Staggering $1.8 million twist in brutal Max Verstappen crash

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·Sports Reporter
·3-min read
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Max Verstappen's brutal British GP crash will set his Red Bull team back nearly two million dollars.
Red Bull are expecting to have to fork out roughly $US1.8m to repair Max Verstappen's broken F1 car after the British Grand Prix. Pictures: F1/Getty Images

Red Bull, still fuming over last weekend's British GP collision between Lewis Hamilton and Max Verstappen, have shed light on the massive cost of the terrifying shunt.

Stewards handed Mercedes champion Hamilton a 10 second time penalty after his lap one collision with Verstappen at the high-speed Copse corner, which sent the Dutch driver spearing into the barriers at more than 250 kp/h.

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The penalty wasn't enough to prevent Hamilton from eventually winning the race, with his exuberant celebrations with his home crowd rubbing Red Bull and Verstappen the wrong way.

Red Bull were furious after the race over what they deemed to be a light penalty for a lap one collision between the championship rivals.

In a column for the team's website, team principal Christian Horner said that in addition to losing a significant amount of points as a result of the crash, the team would be severely hampered by the newly introduced F1 cost cap - with repairs and replacements falling under the new rules.

The crash is set to cost Red Bull roughly $US1.8 million ($A2.4 million).

Horner continued to blame Hamilton and said Mercedes' race winner and seven-time world champion had got off lightly with a 10-second penalty.

"Given the severity of the incident and the lenient penalty, we are reviewing all data and have the right to request a review," said Horner.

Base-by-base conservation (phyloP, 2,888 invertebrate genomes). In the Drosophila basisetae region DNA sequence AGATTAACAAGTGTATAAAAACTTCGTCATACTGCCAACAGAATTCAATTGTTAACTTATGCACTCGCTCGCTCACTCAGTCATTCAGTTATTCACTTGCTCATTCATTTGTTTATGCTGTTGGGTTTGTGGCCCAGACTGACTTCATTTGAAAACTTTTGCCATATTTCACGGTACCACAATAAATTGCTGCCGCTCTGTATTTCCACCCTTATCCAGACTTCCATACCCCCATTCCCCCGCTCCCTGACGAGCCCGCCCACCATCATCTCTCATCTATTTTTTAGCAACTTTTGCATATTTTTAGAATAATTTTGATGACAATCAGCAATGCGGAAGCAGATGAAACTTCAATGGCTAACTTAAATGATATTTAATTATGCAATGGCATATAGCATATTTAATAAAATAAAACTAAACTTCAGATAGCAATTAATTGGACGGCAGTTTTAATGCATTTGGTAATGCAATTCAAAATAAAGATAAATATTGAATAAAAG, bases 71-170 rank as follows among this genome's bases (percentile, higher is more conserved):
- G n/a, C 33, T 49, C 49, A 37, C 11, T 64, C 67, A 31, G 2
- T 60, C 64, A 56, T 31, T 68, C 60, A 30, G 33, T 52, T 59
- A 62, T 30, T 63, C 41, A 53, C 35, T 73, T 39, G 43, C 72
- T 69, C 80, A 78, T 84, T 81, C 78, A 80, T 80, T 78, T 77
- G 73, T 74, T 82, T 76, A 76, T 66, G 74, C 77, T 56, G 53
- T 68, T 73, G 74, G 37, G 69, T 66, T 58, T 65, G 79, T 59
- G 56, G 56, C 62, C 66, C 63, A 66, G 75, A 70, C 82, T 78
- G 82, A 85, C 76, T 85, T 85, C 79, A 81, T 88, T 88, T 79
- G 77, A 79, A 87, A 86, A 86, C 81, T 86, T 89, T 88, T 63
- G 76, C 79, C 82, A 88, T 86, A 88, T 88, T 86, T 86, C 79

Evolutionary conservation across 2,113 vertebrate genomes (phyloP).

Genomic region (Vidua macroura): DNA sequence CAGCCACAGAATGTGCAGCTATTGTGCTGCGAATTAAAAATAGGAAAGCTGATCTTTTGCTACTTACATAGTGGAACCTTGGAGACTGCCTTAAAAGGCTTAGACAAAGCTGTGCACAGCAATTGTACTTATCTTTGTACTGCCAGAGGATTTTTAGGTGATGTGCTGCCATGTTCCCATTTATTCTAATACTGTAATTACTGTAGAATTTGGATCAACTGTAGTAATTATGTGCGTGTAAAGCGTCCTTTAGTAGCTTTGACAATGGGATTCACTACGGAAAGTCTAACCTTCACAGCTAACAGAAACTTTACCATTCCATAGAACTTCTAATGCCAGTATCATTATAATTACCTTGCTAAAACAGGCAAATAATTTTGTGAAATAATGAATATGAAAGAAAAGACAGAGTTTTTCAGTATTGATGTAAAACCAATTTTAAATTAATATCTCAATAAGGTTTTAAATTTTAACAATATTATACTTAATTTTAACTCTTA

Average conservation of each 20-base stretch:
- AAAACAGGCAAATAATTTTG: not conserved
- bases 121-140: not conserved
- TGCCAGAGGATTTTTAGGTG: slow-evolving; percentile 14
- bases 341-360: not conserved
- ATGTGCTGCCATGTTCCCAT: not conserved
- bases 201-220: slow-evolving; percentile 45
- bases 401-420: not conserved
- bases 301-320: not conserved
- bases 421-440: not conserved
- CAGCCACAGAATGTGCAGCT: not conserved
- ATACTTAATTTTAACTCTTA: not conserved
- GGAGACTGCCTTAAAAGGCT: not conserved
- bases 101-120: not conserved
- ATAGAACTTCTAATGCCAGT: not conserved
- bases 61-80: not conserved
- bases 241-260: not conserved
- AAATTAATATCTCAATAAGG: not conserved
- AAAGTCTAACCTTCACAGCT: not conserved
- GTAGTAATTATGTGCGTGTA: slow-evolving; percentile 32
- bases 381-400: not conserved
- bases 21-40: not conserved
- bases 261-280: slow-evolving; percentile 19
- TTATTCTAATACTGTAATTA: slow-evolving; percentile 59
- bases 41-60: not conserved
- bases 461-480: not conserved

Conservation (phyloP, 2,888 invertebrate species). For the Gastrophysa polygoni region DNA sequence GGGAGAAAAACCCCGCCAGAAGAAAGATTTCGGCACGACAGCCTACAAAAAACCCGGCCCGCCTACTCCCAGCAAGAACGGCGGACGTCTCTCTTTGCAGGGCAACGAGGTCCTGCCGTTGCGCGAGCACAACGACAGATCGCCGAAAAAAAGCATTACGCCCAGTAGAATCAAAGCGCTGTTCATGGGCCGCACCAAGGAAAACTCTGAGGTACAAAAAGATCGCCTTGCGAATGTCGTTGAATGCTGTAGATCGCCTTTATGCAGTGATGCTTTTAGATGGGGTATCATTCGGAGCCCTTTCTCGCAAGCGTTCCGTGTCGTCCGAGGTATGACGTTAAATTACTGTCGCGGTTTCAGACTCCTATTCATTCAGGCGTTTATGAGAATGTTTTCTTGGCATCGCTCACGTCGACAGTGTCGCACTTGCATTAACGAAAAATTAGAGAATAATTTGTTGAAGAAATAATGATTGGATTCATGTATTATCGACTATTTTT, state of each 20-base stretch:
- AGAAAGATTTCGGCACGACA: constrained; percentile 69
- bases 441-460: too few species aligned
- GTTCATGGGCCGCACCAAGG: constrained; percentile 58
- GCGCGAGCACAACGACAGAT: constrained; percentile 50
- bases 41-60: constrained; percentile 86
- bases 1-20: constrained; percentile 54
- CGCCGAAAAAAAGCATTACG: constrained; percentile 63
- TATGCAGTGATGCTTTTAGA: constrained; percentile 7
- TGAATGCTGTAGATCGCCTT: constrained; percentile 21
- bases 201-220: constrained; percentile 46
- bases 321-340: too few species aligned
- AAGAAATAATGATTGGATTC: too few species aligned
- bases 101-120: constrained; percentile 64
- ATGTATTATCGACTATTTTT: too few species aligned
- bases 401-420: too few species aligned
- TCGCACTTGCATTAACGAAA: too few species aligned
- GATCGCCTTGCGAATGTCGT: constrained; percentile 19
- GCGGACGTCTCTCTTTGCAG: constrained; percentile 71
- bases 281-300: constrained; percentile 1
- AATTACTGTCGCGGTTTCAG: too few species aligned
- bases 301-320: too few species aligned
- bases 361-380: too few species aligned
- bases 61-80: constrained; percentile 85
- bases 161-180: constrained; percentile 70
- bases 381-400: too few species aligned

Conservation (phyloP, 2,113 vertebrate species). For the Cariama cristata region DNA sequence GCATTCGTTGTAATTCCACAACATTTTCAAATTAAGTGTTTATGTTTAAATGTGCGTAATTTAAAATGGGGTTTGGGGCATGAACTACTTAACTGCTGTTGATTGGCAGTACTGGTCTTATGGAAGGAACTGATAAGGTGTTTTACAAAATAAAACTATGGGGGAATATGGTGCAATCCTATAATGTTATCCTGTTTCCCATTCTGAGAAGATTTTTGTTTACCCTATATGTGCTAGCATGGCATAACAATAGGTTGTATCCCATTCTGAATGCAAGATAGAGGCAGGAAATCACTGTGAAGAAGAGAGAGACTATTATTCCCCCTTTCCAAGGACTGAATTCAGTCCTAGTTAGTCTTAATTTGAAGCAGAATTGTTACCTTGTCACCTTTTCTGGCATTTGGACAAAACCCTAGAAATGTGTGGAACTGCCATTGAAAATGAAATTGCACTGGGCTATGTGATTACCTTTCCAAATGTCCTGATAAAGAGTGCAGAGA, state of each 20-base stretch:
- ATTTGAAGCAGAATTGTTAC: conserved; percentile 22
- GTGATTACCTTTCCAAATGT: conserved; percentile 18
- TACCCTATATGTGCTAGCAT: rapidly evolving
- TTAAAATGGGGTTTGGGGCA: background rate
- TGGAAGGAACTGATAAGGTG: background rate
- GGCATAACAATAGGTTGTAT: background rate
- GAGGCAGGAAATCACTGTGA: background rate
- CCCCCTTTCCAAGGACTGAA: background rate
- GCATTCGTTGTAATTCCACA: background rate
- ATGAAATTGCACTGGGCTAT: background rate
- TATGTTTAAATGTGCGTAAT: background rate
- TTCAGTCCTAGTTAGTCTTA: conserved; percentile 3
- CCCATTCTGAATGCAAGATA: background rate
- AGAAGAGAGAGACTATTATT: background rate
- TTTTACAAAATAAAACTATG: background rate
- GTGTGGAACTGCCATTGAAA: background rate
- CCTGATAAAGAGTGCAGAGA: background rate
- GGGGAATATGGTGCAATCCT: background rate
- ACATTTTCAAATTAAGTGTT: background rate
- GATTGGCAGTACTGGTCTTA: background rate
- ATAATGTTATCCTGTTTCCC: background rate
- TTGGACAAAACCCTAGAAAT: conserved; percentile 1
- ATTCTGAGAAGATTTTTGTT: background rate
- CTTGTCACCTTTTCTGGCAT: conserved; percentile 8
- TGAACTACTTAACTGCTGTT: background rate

"We are therefore still looking at the evidence and considering all of our sporting options."

Red Bull still furious in aftermath of British GP chaos

Verstappen had started the race 33 points clear of Hamilton, after winning a Saturday sprint, but ended up only eight ahead after crashing out when they made contact at Copse Corner.

Hamilton had tried to pass on the inside and Verstappen moved across, with the cars colliding.

Horner complained to race director Michael Masi at the time about Hamilton's driving and Mercedes boss Toto Wolff went to see the stewards before they had taken a decision, followed by the Red Bull principal.

Masi had cleared Wolff to do so but teams have now been warned they face punishment in future if any personnel visited the stewards uninvited.

Horner said he had gone to make the point that it was not appropriate for anyone to interfere and was pleased to see the FIA clarification.

Red Bull Racing team boss Christian Horner was furious with Mercedes driver Lewis Hamilton after his lap one incident with Max Verstappen. (Photo by ANDREJ ISAKOVIC/AFP via Getty Images)
Red Bull Racing team boss Christian Horner was furious with Mercedes driver Lewis Hamilton after his lap one incident with Max Verstappen. (Photo by ANDREJ ISAKOVIC/AFP via Getty Images)

He defended Verstappen from accusations by Mercedes and Hamilton of being an 'overly aggressive' driver.

"You only have to look at the fact Max has zero penalty points on his licence and has not been found guilty of any on-track misjudgements in recent years," he said.

"The aggressive 17-year-old F1 rookie Max Verstappen that Hamilton is referring to is not the Max Verstappen of today, just as Hamilton is not the same driver he was when he entered the sport.

"The reality is that Hamilton has met his match in a car that is now competitive, and I agree that both drivers need to show each other respect, but Hamilton was the aggressor on Sunday."

With AAP

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